In a report published on December 6, 2022, Toby Cadman – a UK lawyer who was part of the team that asked the US and UK governments for sanctions against Bangladesh’s Rapid Action Battalion (Rab) – told Al Jazeera that everyone involved was surprised when UK decided not to implement sanctions.
After war crimes trials of its senior leaders began, Bangladesh Jamaat-e-Islami hired Toby Cadman as its legal counsel in London in 2011.
At the time, Tajul Islam, the legal representative for five Jamaat leaders, notified the media that Steven Kay QC, Toby Cadman, and John Cammegh had consented to represent the Jamaat leaders.
Al Jazeera, in its report, quoted Cadman as saying, “I filed the request for sanctions and whilst I am not in a position to discuss the substance, I can confirm that I discussed the request with the Foreign, Commonwealth & Development Office [FCDO, UK].”
He added, “Having worked on both the US and UK request for sanctions, I was strongly of the view that a coordinated response was necessary in the circumstances… Our filing in the UK targeted political officials and those in the security sector…. It was certainly my position that the UK would issue mirror sanctions in coordination with the US. I was extremely disappointed when they failed to do so.”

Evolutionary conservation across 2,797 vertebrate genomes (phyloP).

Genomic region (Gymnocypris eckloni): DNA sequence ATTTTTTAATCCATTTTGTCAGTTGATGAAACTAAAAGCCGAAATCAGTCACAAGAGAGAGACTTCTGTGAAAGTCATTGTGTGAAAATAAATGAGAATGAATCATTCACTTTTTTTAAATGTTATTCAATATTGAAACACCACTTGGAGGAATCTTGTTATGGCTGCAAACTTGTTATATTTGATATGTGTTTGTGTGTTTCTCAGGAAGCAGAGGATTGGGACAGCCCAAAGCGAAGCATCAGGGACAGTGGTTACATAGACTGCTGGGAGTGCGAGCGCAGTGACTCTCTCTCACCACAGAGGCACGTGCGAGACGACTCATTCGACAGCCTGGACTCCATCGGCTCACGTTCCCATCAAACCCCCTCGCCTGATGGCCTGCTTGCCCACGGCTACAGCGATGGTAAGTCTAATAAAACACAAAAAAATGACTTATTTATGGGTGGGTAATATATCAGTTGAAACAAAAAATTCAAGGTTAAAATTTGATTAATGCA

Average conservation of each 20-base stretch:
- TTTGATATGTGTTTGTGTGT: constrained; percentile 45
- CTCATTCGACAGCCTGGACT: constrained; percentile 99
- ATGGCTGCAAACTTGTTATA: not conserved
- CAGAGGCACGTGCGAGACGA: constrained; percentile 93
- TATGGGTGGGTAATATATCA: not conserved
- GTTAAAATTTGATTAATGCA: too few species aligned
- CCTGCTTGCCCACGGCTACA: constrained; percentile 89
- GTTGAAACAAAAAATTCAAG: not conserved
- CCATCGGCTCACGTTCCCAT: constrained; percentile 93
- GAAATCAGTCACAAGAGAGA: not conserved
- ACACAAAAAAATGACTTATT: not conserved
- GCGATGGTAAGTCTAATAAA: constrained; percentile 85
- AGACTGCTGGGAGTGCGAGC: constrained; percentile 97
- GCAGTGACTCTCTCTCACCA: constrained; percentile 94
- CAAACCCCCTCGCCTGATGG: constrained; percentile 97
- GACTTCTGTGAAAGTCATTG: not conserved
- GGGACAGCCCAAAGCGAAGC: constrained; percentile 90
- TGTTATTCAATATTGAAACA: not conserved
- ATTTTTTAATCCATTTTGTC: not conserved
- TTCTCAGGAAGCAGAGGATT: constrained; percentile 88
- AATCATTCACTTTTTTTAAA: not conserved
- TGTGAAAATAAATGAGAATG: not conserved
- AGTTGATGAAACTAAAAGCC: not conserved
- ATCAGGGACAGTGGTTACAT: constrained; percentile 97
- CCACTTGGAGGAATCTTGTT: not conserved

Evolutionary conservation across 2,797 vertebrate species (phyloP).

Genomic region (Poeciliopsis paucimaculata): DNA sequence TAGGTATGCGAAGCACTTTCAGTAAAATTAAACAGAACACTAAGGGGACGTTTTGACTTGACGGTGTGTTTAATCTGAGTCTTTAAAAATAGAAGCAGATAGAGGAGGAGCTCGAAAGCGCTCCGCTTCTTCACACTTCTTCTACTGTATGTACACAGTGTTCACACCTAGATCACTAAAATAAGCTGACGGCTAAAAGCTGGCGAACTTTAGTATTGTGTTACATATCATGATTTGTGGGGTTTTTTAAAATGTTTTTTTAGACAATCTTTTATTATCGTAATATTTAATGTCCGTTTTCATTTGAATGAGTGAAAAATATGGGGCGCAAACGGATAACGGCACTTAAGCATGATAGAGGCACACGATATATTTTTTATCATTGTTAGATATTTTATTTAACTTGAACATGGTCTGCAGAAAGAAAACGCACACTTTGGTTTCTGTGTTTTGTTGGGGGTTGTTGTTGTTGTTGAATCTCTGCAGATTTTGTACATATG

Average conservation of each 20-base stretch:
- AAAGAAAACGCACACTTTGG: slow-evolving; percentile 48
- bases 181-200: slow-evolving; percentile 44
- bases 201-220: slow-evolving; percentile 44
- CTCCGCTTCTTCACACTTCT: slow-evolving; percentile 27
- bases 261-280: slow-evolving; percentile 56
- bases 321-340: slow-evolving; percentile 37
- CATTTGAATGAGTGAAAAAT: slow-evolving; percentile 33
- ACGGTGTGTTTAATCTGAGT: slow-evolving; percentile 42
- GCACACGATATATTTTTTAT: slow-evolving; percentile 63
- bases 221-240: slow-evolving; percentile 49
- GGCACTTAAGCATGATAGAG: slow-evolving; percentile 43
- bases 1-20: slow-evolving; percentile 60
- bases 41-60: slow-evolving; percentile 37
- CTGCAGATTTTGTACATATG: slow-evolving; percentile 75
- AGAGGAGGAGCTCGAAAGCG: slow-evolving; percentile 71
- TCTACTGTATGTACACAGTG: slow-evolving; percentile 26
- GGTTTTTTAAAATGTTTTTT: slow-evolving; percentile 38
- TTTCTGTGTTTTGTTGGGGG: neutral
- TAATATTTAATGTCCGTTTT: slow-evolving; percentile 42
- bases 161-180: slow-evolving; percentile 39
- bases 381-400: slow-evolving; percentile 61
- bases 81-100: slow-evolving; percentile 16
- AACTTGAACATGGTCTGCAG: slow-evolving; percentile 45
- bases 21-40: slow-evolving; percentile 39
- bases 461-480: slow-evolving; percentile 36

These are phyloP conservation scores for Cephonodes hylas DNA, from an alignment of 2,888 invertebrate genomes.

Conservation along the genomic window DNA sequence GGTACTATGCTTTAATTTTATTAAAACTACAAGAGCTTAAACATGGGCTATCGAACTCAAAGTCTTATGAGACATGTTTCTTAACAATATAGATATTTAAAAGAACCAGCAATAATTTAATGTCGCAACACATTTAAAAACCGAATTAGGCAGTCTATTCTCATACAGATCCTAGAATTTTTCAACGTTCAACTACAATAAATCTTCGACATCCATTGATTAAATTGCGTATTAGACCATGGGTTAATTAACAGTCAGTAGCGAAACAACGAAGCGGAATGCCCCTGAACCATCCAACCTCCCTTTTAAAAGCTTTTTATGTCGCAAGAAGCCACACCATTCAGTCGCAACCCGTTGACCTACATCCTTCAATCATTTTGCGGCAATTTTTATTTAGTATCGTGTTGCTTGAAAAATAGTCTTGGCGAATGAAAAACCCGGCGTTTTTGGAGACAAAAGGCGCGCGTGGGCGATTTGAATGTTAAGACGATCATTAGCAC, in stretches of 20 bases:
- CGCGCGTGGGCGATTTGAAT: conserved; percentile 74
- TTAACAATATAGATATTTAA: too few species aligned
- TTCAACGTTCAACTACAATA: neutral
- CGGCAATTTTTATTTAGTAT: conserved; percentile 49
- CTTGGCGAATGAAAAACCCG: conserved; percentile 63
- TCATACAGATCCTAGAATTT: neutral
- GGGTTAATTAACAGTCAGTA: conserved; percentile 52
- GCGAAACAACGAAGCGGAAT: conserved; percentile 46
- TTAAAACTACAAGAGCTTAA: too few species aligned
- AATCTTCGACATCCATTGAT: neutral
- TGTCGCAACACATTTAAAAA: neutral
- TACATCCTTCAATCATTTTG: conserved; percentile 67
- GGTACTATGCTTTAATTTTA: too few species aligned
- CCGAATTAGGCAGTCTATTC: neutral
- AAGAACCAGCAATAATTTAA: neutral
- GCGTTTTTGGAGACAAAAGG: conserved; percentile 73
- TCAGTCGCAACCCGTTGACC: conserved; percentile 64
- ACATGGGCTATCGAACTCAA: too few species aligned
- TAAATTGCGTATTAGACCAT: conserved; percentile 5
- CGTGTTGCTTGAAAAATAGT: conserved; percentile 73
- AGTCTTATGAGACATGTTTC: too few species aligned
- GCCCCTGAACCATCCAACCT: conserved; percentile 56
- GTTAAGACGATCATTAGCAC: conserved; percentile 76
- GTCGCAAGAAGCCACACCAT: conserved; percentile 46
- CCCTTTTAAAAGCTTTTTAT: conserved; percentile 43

The question that arises here then, is: Under what circumstances can a legal adviser, hired to represent a certain party, be considered “an independent voice” for human rights?
Can a lawyer be “independent”, if he cannot go against the interests of his clients?
Further question arises as to how some media outlets can continue to project Cadman as “an independent voice”.
It should also be noted that BNP Secretary General Mirza Fakhrul Islam Alamgir, in an interview published last month, had said the US sanctions on Rab helped rejuvenate the BNP rank and file to take to the streets fearlessly, something reflected in its recent rallies.
The detailed admission by Cadman, coupled with Fakhrul’s comment on US sanctions being a morale booster for them, makes the much-touted narrative that the sanctions were slapped on Rab solely because of serious violations of human rights look questionable. Considering these latest developments and revelations, there seem to be regime change intentions at play.
Moreover, a recent video of a Labour Party MP, in UK Parliament, asking the UK FCDO minister for Indo-Pacific why the UK did not go ahead with the sanctions at the last minute, makes the intentions more palpable.
(The writer is a Professor at the Department of Public Administration, University of Rajshahi. Views expressed are his own.)